Mercedes: Miami promise shows W13 can fight at front of F1 in 2022

Mercedes thinks the Miami Grand Prix weekend has offered a glimpse that the ‘zeropod’ concept can allow it to join the fight at the front of Formula 1 this year.

Lewis Hamilton, Mercedes W13

The German car manufacturer brought a range of updates to the Miami event, including a revised front wing endplate and low downforce rear wing package.

Those tweaks helped George Russell top second practice on Friday as the team enjoyed its most competitive day of the campaign so far.

But despite Mercedes’ setup choices for Saturday meaning it slipped down the order, with Lewis Hamilton ending up sixth on the grid, team boss Toto Wolff expressed some optimism about its progress.

And having stood firm so far in its belief that the W13 concept would perform when the team got on top of the bouncing, he remained steadfast that Miami proved the team is right to keep its faith in it.

Asked at what point Mercedes would abandon the idea and switch focus to next year, Wolff said: “We believe that our concept has the potential for us to race at the front. But it is also a sensitive concept.

“Once it’s in the window it can function very well but it’s very difficult to get it in that window, because of the floor, obviously, being much more exposed than the other cars.

“We are still believing in that direction, that it’s right, and we’ll have another set of data [in the race] and in Barcelona which will be good for correlation work from the test with our launch car.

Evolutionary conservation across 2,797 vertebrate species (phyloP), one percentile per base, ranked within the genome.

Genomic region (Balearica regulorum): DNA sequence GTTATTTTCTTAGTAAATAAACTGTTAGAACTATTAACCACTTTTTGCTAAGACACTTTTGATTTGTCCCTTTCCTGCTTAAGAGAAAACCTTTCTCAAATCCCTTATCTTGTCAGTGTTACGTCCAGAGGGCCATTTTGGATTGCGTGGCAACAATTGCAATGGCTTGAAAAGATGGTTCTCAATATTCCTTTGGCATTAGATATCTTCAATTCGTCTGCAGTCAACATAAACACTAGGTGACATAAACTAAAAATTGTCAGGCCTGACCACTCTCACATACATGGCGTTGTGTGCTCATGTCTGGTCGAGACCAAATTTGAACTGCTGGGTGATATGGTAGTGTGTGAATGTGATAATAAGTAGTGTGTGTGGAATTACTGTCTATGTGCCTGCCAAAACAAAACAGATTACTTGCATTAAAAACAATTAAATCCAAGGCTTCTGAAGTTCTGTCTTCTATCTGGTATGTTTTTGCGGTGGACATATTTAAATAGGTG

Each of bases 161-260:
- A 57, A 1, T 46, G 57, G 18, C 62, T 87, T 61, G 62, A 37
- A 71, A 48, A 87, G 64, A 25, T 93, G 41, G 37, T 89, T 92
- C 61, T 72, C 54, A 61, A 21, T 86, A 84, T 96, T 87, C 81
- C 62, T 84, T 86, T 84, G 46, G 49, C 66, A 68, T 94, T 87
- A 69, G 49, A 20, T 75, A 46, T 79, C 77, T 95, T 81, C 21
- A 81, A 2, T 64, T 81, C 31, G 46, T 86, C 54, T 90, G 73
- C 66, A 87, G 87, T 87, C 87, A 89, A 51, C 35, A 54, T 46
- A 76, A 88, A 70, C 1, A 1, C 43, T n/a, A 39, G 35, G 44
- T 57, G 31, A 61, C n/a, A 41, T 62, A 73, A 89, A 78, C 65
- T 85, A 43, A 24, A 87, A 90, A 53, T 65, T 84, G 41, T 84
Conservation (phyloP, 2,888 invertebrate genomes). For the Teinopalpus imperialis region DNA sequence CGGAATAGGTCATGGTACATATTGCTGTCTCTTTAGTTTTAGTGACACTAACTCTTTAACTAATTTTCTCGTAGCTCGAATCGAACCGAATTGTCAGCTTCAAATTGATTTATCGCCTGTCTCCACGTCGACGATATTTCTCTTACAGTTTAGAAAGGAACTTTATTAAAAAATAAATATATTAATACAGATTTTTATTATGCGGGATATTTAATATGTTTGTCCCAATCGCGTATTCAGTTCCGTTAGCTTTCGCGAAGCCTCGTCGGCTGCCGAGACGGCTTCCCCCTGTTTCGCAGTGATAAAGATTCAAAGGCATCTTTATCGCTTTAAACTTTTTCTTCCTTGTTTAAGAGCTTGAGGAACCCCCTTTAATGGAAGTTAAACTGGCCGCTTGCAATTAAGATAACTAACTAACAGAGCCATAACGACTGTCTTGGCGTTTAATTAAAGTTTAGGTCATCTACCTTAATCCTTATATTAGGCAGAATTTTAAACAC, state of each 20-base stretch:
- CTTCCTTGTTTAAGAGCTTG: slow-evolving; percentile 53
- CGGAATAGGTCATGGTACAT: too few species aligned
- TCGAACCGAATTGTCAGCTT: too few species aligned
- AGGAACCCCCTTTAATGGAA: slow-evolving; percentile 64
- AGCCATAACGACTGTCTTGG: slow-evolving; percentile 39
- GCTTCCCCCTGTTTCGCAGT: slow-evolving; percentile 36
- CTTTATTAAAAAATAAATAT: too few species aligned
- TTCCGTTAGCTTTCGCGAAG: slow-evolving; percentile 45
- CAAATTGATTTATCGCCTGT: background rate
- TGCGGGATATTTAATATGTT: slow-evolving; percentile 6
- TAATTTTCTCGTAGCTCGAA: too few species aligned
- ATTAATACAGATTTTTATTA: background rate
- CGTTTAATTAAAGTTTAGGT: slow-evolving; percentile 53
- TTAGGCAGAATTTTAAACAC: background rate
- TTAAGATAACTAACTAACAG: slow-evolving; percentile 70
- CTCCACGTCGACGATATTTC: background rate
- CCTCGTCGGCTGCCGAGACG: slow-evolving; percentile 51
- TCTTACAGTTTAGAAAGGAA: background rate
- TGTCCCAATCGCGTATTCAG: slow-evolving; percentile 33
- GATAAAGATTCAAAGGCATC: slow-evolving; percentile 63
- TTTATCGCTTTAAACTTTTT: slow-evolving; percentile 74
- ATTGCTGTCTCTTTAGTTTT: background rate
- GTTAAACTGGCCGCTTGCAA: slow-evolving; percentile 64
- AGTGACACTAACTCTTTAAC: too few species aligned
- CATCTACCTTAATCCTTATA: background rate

“Then comes the moment where we have to decide what we will do for next year. But it doesn’t work to say you are writing off one season to concentrate on the next, because it’s the same regulations.

“I just think our understanding grows every day, we’ve already said this is another experimental weekend. Yesterday [Friday] was good, today [Saturday] not.”

George Russell, Mercedes W13

George Russell, Mercedes W13

Photo by: Carl Bingham / Motorsport Images

The team’s form this year has been limited by the extreme porpoising that the W13 has suffered from.

And while it experienced more bouncing on Friday, Wolff said that the setup change that triggered it has helped its understanding in terms of what switches the phenomenon on and off.

“Yesterday [Friday] we had a glimpse of performance from the car if we get it in the right spot,” he said.

“The main thing was, again, managing the porpoising – and that was good yesterday [Friday]. Then we tried something that didn’t seem like a big change and affected the car badly and [put us] all the way back.

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“At the end in qualifying, the drivers suffered again with the bouncing and the bouncing has such an effect on the braking zones and what the tyres are doing, with the consequence that we’re ending up in sixth and 12th.

“The learning is exponentially tough at the moment, but we would have hoped for better.”

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